Why Are Christians Divided by Denominations?

by Paul Copan

Enrichment Journal

 As the joke goes, a man was walking along a high bridge over a river when he saw a woman about to jump off. He ran up to her, trying to dissuade her from committing suicide.

“Nobody loves me,” said the woman.

“God loves you,” he replied. “Do you believe in God?”

She nodded.

He then asked her, “Are you a Christian or a Jew?”

“A Christian,” she replied.

He said, “Me, too! Small world! Protestant or Catholic?”


“Me, too! What denomination?”


“Me, too! Northern Baptist or Southern Baptist?”

“Northern Baptist.”

He remarked, “Well, me too! Northern Conservative Baptist or Northern Liberal Baptist?”

She answered, “Northern Conservative Baptist.”

He said, “Well, that’s amazing! Northern Conservative Fundamentalist Baptist or Northern Conservative Reformed Baptist?”

“Northern Conservative Fundamentalist Baptist.”

“Remarkable! Northern Conservative Fundamentalist Baptist Great Lakes Region or Northern Conservative Fundamentalist Baptist Eastern Region?”

She told him, “Northern Conservative Fundamentalist Baptist Great Lakes Region.”

“A miracle!” he cried. “Northern Conservative Fundamentalist Baptist Great Lakes Region Council of 1879, or Northern Conservative Fundamentalist Baptist Great Lakes Region Council of 1912?”

She said, “Northern Conservative Fundamentalist Baptist Great Lakes Region Council of 1912.”

He then shouted, “Die, heretic!” and pushed her over the rail.1

While humorous, this joke can make us feel a bit uneasy because of how territorial some Christians have been — and continue to be. Jesus prayed to His Father that His followers “may be one as we are one” (John 17:11,22).

Yet Christians seem anything but unified. After all, what about all those denominations? Actually, a kind of denominationalism was at work in the first century. There were the Apollos, Paul, Cephas, and Jesus “denominations” — more accurately, “quarrels” — springing up in Corinth (1 Corinthians 1:10–17), and it was the result of unspiritual pride.

Are denominations and church fellowships in themselves — Assemblies of God, Baptist, Pentecostal, Presbyterian, Methodist, and the like — shameful and sinful? Are they a mark of disunity? Do they diminish the Church’s witness? How should we think about denominations? Let’s explore some answers to these questions.2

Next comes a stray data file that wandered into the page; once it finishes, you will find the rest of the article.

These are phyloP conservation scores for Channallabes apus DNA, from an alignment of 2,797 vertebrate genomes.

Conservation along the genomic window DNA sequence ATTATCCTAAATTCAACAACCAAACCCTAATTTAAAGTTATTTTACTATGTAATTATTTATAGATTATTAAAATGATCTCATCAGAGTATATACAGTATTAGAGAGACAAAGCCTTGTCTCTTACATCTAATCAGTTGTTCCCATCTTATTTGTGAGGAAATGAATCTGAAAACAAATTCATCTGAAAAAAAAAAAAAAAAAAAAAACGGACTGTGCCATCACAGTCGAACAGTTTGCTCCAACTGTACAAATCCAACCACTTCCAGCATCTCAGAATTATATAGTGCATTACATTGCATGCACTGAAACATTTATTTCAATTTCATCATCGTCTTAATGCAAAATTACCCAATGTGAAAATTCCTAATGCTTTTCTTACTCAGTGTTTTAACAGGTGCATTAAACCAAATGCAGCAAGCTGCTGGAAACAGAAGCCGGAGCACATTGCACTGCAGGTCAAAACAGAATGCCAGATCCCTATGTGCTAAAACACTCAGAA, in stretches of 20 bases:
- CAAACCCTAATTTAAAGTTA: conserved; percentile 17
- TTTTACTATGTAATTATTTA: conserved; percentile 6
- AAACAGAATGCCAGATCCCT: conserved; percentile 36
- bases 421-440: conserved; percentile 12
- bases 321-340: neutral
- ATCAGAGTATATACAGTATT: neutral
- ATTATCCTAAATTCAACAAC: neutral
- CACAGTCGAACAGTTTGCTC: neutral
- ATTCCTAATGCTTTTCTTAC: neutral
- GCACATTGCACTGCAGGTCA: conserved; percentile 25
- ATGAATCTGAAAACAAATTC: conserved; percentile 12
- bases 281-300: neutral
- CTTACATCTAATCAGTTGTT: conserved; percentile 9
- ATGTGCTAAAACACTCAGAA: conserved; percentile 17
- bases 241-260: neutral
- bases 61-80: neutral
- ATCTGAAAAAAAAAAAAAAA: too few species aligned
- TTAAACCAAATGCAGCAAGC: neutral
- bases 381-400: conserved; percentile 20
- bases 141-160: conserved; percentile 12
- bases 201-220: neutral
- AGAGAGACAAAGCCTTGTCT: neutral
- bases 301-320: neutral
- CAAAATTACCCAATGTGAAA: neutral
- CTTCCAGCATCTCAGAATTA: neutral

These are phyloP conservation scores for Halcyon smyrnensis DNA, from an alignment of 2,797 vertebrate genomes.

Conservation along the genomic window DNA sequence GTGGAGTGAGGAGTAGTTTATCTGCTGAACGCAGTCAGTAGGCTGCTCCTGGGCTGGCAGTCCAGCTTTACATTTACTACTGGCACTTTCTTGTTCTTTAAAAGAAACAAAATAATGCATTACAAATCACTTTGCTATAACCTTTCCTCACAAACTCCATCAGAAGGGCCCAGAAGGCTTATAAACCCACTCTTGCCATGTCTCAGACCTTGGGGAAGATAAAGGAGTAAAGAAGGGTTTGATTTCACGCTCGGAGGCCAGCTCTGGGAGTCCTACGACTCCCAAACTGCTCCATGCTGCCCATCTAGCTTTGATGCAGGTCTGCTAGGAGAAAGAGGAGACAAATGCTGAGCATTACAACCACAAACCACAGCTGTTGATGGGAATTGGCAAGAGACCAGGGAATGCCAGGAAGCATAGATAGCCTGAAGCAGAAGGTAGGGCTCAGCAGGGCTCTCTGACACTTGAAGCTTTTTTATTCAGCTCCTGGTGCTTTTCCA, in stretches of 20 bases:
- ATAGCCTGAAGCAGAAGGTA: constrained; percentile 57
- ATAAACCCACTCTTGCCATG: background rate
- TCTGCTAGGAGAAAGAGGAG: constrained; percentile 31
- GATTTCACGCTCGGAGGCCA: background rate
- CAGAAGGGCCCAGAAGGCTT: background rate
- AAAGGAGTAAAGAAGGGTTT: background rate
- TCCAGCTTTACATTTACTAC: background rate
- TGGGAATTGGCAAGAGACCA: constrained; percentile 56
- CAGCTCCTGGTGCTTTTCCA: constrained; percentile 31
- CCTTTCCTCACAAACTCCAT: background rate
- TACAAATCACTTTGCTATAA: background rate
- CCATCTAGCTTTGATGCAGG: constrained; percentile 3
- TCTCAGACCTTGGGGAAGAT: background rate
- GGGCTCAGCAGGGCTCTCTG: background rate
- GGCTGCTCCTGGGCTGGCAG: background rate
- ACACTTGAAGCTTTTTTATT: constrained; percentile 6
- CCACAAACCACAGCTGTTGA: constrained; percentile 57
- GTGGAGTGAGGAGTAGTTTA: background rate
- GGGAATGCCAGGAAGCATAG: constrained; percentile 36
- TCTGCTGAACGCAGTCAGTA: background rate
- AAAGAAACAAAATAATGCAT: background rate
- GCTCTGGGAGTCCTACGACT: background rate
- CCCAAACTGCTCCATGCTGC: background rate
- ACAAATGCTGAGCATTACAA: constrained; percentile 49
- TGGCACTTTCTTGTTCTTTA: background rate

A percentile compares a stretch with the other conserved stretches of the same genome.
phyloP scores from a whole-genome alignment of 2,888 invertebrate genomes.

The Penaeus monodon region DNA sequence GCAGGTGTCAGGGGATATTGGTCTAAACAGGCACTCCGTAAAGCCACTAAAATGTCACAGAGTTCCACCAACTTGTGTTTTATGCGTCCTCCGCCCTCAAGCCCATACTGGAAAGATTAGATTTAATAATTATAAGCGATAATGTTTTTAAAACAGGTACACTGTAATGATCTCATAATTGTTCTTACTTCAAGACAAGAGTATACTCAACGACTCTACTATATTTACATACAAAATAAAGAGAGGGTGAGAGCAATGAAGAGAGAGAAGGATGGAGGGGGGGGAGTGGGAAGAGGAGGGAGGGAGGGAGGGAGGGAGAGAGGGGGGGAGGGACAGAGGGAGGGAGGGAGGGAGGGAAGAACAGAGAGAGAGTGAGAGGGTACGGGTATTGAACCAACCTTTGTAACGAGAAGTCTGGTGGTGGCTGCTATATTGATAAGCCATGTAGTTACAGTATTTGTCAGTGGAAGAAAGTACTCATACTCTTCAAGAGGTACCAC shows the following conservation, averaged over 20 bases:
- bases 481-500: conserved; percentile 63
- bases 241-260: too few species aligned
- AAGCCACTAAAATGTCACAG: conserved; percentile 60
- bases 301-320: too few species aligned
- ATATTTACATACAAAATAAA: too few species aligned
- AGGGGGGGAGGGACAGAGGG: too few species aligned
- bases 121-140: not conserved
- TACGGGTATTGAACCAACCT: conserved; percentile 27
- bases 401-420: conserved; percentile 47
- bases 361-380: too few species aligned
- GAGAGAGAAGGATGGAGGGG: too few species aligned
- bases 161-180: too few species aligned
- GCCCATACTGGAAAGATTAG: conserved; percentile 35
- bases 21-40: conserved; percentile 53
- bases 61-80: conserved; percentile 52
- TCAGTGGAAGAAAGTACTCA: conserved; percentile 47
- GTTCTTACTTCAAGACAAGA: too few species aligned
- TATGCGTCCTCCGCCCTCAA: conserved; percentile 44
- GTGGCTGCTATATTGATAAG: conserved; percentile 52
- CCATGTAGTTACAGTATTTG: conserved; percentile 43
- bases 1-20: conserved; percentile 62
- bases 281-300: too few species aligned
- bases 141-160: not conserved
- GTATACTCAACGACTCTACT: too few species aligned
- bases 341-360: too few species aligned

1. Not all who declare themselves Christians are true or consistent followers of Christ. A “nominal Christian” carries the Christian label but has not experienced a rebirth in Christ. And a lot of nominal Christians have done much damage to the cause of Christ in the world. Jesus himself said, “By their fruit you will recognize them … ” and, “Not everyone who says to me, ‘Lord, Lord,’ will enter the kingdom of heaven, but only the one who does the will of my Father who is in heaven” (Matthew 7:16,21).

This means there are Christian Baptists, Christian Methodists, and Christian Pentecostals, and there are non-Christian Baptists, non-Christian Methodists, and non-Christian Pentecostals. And even true Christians — those having God’s Spirit (“spiritual”) — may not be living consistently with their calling because they are acting as “natural” (Spirit-less) persons (1 Corinthians 2:10–15; 3:1–3).

2. Hypocrisy doesn’t nullify the truth of the Christian faith. Hypocritical churchgoers may turn off people to fake Christian faith, but this isn’t an argument against the historical truth of Jesus’ existence or His bodily resurrection from the dead. In fact, every worldview or philosophy of life has its hypocrites. That doesn’t mean we should believe nothing at all. The hypocrisy argument is beside the point. Yet so many people resort to this line of reasoning.